Rydgren argues that the Sweden Democrats also fulfil one of Mudde’s other criteria for the radical right, populism. 

“SD is also a populist party, in that it makes a distinction between the (corrupt) political and cultural elite and the common people, by presenting itself as the true voice of the people.”

Are the Sweden Democrats authoritarian? 

The final part of Mudde’s criteria for a radical right party is authoritarianism, with he describes as “the belief in a strictly ordered society, in which infringements on authority are to be punished severely.”

“Authoritarians,” he says see almost all ‘problems’, including drug addiction or perceived sexual deviancy, as essentially law-and-order issues which can only be countered by a tough punitive approach and prevented by reintroducing “moral” or “traditional” education in schools.”

The Sweden Democrats certainly have a belief in a tough punitive approach as the solution to Sweden’s problem with gang crime, and a strong belief in traditional education in schools.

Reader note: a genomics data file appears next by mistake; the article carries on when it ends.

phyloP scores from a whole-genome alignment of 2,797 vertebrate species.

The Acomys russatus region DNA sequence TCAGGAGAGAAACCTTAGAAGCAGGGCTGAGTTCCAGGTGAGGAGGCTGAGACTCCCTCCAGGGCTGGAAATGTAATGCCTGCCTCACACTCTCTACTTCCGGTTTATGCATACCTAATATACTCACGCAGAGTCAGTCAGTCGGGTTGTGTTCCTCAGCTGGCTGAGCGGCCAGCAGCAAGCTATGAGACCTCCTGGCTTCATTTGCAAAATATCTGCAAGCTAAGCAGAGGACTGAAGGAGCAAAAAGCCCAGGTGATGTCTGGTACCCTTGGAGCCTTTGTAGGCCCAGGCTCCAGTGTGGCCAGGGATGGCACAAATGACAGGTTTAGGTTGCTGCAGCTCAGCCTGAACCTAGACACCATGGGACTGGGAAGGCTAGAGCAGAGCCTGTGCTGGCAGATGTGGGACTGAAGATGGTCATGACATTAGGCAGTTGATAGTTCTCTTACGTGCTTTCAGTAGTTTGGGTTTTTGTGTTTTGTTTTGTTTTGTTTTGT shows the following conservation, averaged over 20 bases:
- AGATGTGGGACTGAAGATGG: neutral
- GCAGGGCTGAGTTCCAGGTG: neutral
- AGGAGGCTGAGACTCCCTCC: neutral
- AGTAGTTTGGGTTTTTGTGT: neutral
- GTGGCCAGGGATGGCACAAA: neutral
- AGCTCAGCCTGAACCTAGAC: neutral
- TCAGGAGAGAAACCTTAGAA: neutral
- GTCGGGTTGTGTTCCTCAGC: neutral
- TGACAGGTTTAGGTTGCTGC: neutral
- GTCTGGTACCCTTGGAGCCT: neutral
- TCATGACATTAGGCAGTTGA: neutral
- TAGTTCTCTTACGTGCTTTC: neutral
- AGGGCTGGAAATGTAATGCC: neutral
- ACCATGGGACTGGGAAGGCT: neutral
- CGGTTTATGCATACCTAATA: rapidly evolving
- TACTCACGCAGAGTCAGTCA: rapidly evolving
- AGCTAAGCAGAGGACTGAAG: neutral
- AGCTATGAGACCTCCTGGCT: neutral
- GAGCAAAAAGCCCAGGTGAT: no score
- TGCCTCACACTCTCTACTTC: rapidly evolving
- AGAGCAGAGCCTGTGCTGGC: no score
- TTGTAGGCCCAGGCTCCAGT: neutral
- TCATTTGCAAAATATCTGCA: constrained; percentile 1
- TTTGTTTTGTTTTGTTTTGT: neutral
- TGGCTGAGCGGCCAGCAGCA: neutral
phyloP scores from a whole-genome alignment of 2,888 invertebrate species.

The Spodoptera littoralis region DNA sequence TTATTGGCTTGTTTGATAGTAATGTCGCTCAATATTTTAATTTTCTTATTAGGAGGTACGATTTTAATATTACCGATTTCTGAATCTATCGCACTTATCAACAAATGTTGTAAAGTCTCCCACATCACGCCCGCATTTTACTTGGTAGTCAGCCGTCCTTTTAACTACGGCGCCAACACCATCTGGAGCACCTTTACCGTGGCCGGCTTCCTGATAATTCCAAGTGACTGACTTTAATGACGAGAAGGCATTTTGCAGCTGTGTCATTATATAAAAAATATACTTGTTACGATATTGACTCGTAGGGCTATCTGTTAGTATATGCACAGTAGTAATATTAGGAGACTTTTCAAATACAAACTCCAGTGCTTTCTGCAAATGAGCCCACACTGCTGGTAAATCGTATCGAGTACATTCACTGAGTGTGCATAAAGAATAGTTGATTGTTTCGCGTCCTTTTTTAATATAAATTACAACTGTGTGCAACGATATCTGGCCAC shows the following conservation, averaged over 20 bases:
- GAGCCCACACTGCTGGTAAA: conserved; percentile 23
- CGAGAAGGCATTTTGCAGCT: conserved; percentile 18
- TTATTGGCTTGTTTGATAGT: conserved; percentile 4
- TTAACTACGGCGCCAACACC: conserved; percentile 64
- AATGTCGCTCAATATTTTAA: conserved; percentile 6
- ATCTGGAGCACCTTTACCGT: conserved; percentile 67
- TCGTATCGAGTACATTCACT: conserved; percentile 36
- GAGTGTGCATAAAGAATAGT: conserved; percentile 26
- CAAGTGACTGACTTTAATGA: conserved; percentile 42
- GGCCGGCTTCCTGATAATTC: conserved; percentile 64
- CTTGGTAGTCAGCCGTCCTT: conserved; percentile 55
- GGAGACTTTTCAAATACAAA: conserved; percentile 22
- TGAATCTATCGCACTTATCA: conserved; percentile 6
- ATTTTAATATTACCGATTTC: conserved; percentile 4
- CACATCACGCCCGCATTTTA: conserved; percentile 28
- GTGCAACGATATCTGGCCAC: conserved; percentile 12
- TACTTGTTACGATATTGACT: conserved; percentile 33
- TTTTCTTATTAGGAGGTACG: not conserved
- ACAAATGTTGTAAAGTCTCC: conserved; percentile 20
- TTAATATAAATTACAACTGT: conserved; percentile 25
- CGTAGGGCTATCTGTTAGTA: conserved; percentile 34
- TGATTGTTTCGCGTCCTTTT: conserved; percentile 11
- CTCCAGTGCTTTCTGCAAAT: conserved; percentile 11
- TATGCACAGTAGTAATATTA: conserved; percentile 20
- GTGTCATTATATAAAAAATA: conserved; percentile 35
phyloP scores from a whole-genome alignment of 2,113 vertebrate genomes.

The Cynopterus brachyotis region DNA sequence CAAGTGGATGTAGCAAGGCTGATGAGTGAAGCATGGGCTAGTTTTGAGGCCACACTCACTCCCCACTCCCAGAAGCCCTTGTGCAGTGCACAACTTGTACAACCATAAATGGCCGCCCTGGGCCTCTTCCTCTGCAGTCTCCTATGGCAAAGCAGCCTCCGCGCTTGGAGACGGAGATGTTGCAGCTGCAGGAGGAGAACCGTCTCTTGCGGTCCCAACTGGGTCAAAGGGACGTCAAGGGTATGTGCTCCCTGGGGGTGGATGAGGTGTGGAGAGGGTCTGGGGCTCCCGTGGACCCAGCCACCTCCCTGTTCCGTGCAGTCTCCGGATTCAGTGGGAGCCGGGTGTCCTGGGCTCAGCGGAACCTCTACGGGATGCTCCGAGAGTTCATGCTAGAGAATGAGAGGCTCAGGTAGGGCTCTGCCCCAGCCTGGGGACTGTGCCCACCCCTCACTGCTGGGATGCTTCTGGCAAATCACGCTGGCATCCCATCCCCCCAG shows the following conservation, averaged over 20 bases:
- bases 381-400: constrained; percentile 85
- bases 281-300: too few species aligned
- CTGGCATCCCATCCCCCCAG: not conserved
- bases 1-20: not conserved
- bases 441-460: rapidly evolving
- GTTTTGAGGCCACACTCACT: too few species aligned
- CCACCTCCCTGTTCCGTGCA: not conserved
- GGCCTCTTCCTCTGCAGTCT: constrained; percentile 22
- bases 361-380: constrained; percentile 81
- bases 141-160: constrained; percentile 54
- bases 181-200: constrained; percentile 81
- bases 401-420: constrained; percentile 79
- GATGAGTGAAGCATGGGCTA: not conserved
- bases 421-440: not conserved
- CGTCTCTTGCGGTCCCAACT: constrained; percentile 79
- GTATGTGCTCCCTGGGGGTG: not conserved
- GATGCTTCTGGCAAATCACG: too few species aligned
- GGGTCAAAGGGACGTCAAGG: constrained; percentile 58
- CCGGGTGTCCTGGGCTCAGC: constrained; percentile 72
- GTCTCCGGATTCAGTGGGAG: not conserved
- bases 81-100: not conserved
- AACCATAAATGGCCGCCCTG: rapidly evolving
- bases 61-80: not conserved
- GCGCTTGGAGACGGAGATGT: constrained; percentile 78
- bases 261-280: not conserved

The plan floated for “humiliating” community service punishments for 9-year-olds involved in crime, absolutely fits the authoritarian pattern, as do plans for a “zero tolerance” approach to threatening or criminal-like behaviour in schools, with troublesome pupils sent to special schools. 

So are they far-right? 

Yes, the Sweden Democrats absolutely fit the profile of a far-right party.

To be more precise, it is a party of the radical right, with a history on the extreme right, and some remaining extreme right elements.